Nov 25, 2019

Supreme Court denies subject of "Serial" podcast new trial

The Supreme Court said Monday it would not review the case of Adnan Syed, whose conviction for a 1999 murder was scrutinized on the first season of the popular podcast "Serial," NPR reports.

The big picture: Syed's attorneys claimed the lawyer in his original case failed to call a witness who said she could provide him with an alibi at the time he was alleged to have murdered his ex-girlfriend, Hae Min Lee. Lawyers had petitioned the Supreme Court to overturn a ruling from the Maryland Court of Appeals, which had denied Syed a new trial. Syed is serving a life sentence in prison.

Go deeper: 527 Oklahoma inmates to be freed in largest commutation in U.S. history

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Supreme Court grants emergency stay blocking subpoena for Trump tax returns

Photo: Joshua Lott/AFP via Getty Images

The Supreme Court on Monday granted an emergency stay blocking Congress from enforcing a subpoena for President Trump's financial records, which a lower court had upheld in October.

Why it matters: The court didn't explain its reasoning, but the decision makes it likely that it will take up the case. For now, Trump's longtime accounting firm Mazars USA will not be forced to turn over Trump's tax returns to House Democrats investigating the president.

Go deeperArrowUpdated Nov 25, 2019

Supreme Court to decide on release of Trump’s financial records

President Trump. Photo: BRENDAN SMIALOWSKI / Contributor/Getty Images

The Supreme Court agreed on Friday to take on three cases involving President Trump's finances to determine whether he can block the release of his records.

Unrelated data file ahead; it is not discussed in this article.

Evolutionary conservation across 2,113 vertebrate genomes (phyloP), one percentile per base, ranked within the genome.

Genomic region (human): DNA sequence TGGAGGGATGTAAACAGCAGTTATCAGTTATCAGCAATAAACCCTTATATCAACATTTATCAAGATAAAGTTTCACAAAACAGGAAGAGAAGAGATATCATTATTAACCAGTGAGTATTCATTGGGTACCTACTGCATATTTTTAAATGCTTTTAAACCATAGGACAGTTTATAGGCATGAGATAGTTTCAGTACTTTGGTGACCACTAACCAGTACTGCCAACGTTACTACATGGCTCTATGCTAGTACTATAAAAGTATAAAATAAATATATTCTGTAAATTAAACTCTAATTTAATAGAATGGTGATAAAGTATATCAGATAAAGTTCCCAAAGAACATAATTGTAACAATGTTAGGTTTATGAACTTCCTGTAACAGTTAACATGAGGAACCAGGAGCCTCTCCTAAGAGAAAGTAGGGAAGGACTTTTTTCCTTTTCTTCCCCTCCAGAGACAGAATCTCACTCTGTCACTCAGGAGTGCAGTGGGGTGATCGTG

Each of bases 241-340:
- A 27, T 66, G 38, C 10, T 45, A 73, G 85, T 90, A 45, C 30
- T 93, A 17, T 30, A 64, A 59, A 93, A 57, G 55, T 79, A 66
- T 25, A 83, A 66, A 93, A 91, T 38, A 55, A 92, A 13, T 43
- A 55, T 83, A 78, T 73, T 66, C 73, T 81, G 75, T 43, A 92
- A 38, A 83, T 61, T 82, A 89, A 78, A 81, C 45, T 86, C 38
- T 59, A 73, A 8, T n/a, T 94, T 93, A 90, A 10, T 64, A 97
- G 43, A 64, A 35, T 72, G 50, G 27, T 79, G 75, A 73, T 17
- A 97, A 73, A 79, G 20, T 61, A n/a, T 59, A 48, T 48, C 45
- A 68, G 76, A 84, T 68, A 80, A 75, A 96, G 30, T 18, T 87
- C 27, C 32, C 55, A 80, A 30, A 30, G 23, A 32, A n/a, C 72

Why it matters: The court's ruling could give the American public a look at the president's finances after he has gone to great lengths to keep them under wraps.

Go deeperArrowDec 13, 2019

Supreme Court temporarily blocks House subpoena for Trump's tax returns

Photo: Zach Gibson/Getty Images

The Supreme Court on Monday issued an administrative stay blocking House Democrats' subpoena for President Trump's tax returns until both sides can file the necessary legal papers.

Why it matters: The lower court order compelling Trump's longtime accounting firm Mazars USA to turn over the president's financial records will be delayed until the Supreme Court decides whether to take up Trump's appeal. Trump has requested that the Supreme Court protect his financial records from both House investigators and the Manhattan district attorney's office, which is conducting a criminal investigation.